Understanding ‘The Voice of the Customer’ is a critical function of business. I am therefore delighted that Natalie Smith, Tesco Head of Agriculture and Alice Ritchie, Tesco Agricultural Sustainability Lead, will be attending and speaking at October’s 2035 Oceania Summit in Auckland.
They will talk about Tesco’s sustainability strategy. As a business,Tesco plans to be carbon neutral by 2035. And net zero from ‘farm to fork’ by 2050. What does this mean for New Zealand farmers looking to leverage the recently signed FTA with the UK? And how does our sector’s carbon emissions reduction timetable stack up against Tesco’s sustainability strategy? These are critical questions as New Zealand’s agriculture sector looks to navigate a post-COVID world.
Natalie & Alice are joining a growing list of high profile Summit speakers. Over the past 10 days, we have been delighted to announce five additional key contributors to this list:
- Professor Michelle Colgrave, Future Protein Lead, CSIRO, Australia
- Dr Victoria Hatton, Director of Sustainability & Climate Change, PwC NZ
- Dr Richard Newcomb, Chief Scientist, Plant & Food Research
- Sarah Nolet, General Partner, Tenacious Ventures, Australia’s only dedicated agrifood tech venture fund
- Dr. Gavin Ross, Group GM, Marketing & Innovation, Plant & Food Research
They bring a range of different stakeholder perspectives to the conversation. Over the coming weeks, we will be announcing more local and international experts as the Summit programme continues to build.
For more details about the 2035 Oceania Summit and to register for an early bird ticket, visit www.2035.ag
Supporting farmers and growers reduce their greenhouse gas emissions would look far less convincing if the Summit supporting this action was itself a GHG emitter.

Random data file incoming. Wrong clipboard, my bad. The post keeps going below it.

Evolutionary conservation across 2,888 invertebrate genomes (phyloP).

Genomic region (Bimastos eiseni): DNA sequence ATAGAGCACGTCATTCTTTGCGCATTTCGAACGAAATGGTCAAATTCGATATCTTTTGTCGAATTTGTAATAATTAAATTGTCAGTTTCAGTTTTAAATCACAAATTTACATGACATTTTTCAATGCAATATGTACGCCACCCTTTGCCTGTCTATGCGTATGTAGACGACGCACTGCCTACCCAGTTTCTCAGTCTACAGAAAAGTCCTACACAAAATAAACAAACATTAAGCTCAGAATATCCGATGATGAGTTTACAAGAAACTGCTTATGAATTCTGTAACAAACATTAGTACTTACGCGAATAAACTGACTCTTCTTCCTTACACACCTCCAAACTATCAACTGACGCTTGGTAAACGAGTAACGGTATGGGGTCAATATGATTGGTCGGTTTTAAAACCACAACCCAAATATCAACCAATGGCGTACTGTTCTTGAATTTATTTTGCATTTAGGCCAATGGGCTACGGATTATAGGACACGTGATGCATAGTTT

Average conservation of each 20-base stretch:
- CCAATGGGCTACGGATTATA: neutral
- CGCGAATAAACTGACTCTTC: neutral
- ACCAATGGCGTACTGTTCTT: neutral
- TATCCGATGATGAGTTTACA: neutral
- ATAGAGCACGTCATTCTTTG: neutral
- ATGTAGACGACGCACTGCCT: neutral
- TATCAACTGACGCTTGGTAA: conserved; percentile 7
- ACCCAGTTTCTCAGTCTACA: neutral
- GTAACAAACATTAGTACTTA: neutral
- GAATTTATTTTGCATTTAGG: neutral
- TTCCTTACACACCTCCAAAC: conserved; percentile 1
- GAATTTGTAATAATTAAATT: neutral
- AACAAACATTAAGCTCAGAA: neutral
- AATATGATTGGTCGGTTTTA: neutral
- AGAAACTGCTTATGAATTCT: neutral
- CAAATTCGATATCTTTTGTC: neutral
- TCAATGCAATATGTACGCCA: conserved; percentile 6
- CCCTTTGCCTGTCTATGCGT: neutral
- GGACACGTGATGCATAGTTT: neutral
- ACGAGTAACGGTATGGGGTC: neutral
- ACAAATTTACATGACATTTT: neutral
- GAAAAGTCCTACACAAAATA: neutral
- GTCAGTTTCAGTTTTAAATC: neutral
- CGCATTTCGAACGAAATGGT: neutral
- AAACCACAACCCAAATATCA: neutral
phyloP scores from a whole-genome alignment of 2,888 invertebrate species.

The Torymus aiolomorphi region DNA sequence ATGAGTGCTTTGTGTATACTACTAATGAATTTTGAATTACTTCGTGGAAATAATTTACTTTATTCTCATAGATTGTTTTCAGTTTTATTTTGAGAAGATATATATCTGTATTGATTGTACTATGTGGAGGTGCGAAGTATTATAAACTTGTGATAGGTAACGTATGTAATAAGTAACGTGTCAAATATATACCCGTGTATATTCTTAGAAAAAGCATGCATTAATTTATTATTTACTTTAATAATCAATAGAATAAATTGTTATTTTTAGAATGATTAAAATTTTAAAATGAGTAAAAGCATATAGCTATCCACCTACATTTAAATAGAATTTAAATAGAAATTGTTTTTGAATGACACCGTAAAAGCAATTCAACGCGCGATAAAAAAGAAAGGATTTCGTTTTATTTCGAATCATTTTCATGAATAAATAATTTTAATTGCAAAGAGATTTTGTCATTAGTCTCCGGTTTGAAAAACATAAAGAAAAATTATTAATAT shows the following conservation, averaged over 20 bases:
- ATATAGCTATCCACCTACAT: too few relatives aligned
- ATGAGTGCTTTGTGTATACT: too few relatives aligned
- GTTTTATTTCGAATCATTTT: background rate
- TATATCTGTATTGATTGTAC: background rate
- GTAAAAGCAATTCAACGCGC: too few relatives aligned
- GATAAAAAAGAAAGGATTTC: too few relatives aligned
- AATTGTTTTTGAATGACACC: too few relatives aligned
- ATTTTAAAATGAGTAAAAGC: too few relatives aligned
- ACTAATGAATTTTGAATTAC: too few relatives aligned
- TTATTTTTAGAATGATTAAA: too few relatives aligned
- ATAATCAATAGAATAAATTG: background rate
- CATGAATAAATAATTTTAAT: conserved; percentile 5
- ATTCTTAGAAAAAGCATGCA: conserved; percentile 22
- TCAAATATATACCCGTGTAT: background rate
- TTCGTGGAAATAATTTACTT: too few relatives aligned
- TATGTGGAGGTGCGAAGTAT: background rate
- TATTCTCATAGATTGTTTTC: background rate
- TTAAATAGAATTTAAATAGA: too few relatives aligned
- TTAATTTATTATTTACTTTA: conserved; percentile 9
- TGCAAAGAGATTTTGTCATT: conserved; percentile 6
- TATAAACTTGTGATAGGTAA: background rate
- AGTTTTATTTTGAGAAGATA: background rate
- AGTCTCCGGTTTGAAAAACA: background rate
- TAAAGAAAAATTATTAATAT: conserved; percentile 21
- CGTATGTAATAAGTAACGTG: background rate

We are therefore delighted to confirm that the 2035 Oceania Summit is a Toitū Certified Carbon Zero Event. Every aspect of the event operations are being audited to ensure that we meet the strict requirements to achieve this certification.
When you register to become a Summit attendee, you can be re-assured that your carbon footprint will be covered by our Toitū certification.
So just what is Toitū?
Toitū is an active verb that means “to sustain”. It asks us to work as individuals, organisations and New Zealanders to care for our planet, people and communities.
Toitū means to sustain continually. We prioritise continuous improvement in the journey to reduce our environmental impact and regenerate our environment.
Toitū also connects our actions with our outcomes. This is important to Toitū as a company, as they ask themselves and their clients to measure, manage and reduce their environmental impacts and carbon emissions, and disclosure these results in a public forum.
About Toitū Envirocare
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To view the 2035 Oceania Summit portal, visit www.2035.ag